Is the ACD Dead Yet?

A lot of contact centers are sitting on legacy switches that are reaching the end of their life and that have pretty much exhausted all the available options for expansion and new features. Those enterprises are staring at a more complicated, uncertain future. Enterprises that want to create a more effective customer experience must plan now for switches that can handle multiple channels and interactions that cross channels. They also expect their next ACD to be highly scalable, ready to handle advanced potential sources (like video or mobility), and well integrated with the rest of their enterprise telephony tools.

Faced with this basket of needs, companies are looking to the next buying cycle as one that’s particularly urgent, because it represents both a risk and an opportunity—a risk in that if you choose the wrong platform you could handicap your operations with subpar access to important emerging cross-channel and multichannel features; and an opportunity because today’s new SIP-based platforms promise a greater degree of customization, flexibility, and scalability.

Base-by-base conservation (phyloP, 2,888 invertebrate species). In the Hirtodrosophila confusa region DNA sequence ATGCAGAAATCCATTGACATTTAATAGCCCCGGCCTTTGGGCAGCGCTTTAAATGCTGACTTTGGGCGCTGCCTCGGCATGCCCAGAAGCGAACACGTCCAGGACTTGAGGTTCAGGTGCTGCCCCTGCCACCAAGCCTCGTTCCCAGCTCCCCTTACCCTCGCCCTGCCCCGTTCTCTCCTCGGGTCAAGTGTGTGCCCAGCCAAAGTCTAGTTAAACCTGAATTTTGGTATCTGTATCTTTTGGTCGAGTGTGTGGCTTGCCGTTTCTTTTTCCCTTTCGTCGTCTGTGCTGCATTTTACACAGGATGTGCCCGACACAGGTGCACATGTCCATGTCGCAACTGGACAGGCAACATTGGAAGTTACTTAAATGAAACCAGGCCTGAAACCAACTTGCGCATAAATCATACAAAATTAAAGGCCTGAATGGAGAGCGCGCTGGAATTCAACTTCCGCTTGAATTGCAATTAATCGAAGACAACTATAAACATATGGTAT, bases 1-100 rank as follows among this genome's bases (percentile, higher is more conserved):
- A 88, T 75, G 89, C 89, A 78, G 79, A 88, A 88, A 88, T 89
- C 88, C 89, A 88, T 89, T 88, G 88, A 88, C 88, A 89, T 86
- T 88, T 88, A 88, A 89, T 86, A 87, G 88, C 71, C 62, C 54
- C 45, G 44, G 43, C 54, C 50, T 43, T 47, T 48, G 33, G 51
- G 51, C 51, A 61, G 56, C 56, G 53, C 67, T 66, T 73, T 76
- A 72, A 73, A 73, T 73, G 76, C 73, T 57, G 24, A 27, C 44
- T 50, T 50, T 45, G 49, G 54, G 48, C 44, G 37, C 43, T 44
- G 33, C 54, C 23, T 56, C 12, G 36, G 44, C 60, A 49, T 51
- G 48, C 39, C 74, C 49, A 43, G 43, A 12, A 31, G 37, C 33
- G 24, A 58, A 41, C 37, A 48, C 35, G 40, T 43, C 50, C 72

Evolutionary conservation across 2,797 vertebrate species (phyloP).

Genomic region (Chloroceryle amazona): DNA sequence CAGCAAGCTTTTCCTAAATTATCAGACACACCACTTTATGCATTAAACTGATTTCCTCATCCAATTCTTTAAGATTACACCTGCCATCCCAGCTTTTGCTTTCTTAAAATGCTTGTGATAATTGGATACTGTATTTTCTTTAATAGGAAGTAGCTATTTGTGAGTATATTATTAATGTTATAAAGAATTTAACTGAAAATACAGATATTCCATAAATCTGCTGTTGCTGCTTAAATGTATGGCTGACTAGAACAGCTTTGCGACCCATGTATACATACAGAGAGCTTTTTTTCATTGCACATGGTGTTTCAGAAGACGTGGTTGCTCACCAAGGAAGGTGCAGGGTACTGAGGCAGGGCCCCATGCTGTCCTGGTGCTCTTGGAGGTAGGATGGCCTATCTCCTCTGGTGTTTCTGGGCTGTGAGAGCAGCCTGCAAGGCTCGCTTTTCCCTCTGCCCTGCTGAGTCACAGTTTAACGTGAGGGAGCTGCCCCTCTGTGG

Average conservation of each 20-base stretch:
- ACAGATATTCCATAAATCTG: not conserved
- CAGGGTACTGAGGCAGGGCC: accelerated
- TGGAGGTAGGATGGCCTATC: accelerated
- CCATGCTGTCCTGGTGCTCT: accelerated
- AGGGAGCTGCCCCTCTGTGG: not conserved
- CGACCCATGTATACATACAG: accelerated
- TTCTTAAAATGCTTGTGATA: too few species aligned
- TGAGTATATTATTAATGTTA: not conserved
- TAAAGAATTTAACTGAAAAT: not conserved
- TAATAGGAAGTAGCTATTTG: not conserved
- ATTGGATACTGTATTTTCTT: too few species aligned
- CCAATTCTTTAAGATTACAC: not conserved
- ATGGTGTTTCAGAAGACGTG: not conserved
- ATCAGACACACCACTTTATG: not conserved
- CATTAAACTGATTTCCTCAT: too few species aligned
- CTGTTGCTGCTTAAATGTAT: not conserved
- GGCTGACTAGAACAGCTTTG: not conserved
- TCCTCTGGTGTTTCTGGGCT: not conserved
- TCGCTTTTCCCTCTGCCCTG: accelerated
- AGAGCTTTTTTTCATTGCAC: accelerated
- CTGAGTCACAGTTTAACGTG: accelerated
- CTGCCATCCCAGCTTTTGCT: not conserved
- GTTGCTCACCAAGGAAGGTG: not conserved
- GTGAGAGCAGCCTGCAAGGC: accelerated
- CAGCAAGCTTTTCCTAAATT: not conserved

What enterprises ultimately need in this next go-round is different from the kind of platform that would have sufficed even five to seven years ago. It’s about more than just access to new features—today’s midsized enterprise requires a level of flexibility about usability and expansion that is notably greater than you would see in the traditional ACD or PBX.

To get around some of the legacy limitations, many enterprises are turning to tools built around the SIP standard. SIP promises to make it easier to migrate from one platform to another, to deploy and use more advanced applications, and to accommodate new methods of customer contact, all without having to rely on a central vendor to coordinate the road map.